'Peng Dingkang' is allegedly how 'Chris Patten' sounds to Cantonese- speakers. The second part of the name happens to mean 'stability and health', while the family name, Peng, is a common one in China.
No Chinese names have yet been chosen for the younger Pengs, but perhaps the one for 17-year-old Laura should be 'rebellious teenager'. She bounced down the steps at Kai Tak airport in a T-shirt, trainers and a denim microskirt which looked as if it had been sprayed on, causing observers to wonder if that was how she intended to appear at the swearing-in ceremony.
All the Pattens had smartened up, however, by the time they stepped off the Lady Maurine, the yacht which Laura is said to consider the best thing about her father's new job. Mr Patten, eschewing the white ducks and feathered hat governors used to wear, had changed into a fresh suit, although the trousers still sagged a little.
His wife, Lavender, was dressed in flaming red which matched the carpet, and the robes of Hong Kong's Chief Justice, Sir T L Yang. No doubt she had been told that red symbolises good luck for Chinese people.
Laura was now more appropriately clad in a navy suit, and the skirt only appeared to have shrunk in the wash. Her straw hat, at least a size too big, was jammed down over her eyes. One could almost hear her wailing: 'Mummy, do I have to wear this?' Her younger sister Alice, 12, in a demure blue dress with a sailor collar, was the only one to catch sight of a banner held up by two politics students from Britain, welcoming the girls to Hong Kong. 'Sometimes girls are more important than politics,' said one. They must have regretted the absence of the eldest Patten daughter, 19- year-old Kate, who was 'reported to be somewhere between Uruguay and Paraguay', according to her father.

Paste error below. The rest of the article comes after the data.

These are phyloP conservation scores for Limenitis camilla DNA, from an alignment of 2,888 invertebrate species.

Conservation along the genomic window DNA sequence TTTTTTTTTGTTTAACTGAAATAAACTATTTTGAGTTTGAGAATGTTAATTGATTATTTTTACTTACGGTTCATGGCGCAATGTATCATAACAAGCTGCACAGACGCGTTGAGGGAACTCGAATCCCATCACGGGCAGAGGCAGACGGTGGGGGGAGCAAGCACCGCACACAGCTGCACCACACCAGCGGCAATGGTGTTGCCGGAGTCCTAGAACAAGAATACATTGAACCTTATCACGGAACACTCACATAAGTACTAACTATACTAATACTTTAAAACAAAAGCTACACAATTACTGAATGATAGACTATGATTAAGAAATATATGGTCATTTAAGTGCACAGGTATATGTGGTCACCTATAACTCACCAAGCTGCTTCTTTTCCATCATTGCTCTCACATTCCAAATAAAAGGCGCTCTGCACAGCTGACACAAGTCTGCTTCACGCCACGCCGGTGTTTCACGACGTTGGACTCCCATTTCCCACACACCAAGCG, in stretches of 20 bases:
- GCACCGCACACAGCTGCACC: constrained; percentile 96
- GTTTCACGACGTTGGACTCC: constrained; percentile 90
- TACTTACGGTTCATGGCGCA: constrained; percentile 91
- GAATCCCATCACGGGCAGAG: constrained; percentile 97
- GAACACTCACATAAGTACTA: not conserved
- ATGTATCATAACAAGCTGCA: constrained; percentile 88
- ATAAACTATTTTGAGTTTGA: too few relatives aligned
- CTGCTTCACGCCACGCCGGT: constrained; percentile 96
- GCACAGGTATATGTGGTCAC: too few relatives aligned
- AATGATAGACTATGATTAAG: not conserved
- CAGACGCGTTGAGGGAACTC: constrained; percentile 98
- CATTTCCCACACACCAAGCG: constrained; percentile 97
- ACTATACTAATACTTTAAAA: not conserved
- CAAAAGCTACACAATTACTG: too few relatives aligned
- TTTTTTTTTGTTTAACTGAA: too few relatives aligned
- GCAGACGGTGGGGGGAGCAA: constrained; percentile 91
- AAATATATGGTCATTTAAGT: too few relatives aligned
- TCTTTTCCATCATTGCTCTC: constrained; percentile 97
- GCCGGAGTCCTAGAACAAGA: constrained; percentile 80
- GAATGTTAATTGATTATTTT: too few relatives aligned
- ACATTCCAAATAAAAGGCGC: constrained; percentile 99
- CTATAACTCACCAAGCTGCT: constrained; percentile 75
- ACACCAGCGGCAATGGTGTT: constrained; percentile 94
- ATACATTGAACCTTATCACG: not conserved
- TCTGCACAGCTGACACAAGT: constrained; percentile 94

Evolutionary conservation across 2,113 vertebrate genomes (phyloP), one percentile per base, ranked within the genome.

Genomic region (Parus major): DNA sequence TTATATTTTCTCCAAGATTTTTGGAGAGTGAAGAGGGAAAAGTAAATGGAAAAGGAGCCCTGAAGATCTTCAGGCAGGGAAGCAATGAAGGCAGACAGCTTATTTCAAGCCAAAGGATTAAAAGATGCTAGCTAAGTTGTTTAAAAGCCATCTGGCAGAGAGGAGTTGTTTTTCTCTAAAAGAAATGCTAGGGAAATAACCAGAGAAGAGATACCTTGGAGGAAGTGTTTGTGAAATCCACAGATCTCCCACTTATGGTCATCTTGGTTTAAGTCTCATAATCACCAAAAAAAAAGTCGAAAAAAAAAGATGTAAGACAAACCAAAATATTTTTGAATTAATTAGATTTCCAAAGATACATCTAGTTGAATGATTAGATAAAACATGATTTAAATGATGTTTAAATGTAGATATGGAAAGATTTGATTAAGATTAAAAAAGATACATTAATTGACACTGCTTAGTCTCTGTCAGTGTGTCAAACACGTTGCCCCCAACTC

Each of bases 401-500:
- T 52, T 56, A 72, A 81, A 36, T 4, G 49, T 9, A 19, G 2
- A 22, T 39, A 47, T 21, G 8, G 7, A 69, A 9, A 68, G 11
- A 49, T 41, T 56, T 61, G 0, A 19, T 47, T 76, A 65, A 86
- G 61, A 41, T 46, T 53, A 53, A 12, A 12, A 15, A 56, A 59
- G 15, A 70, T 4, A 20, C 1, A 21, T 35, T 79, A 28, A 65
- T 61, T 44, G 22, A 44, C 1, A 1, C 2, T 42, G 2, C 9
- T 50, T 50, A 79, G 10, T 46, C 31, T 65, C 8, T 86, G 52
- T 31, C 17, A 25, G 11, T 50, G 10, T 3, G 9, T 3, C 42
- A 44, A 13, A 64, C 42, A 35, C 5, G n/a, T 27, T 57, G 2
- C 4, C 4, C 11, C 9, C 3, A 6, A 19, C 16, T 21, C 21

During the solemnities in City Hall, Lavender and Alice sat mainly with their hands in their laps, but Laura's posture could only be described as a slouch. Her legs were askew and one arm dangled over the side of her chair. Given the intense interest the Hong Kong media is likely to show in all the Pattens, it may be just as well that she will be returning to England after the summer holidays to continue her A-levels in theatre and religious studies.
Today Mr Patten will visit some of the less glamorous parts of Hong Kong, such as Mong Kok, where 71-year-old Yip Mun was putting up his clothing stall. Yes, he said, he knew of the new governor's arrival, and hoped he would do something about inflation, which has been in two figures for four years.
Contrary to claims by the territory's elite that the common people do not want conflict with China, Mr Yip said Mr Patten should be tougher on such questions as human rights. 'Britain is all words and no action. They should be more like the Americans.'
Mr Yip came to Hong Kong from China half a lifetime ago. Bobo Chen, 37, who manages the Fat Kee (Good Fortune) clothing shop, was born and bred in the colony. 'I have never thought about emigration - in any case, I don't have the money.' Although she put prosperity first, she wanted more democracy.
Tina Yung, a 13-year-old schoolgirl, was smuggled out of China by her parents when she was only three. 'I am frightened about 1997,' she said. 'I definitely want to leave.' What did she think of Britain? 'At least they are better than the Chinese.'
At Wong Tai Sin Buddhist-Taoist Temple, which honours Hong Kong's 'patron saint', worshippers were shaking bundles of burning incense sticks as they prayed for the future.
Liu Tin, one of hundreds of soothsayers in the precincts - he specialises in physiognomy - said many people asked him about emigration, but he thought Mr Patten's face boded well. 'His features are balanced. That means a good foundation for Hong Kong, especially when it comes to preserving our way of life for the next 50 years, and his chin curves upwards, which signifies good fortune.' Laura, presumably, would be elaborately unimpressed.
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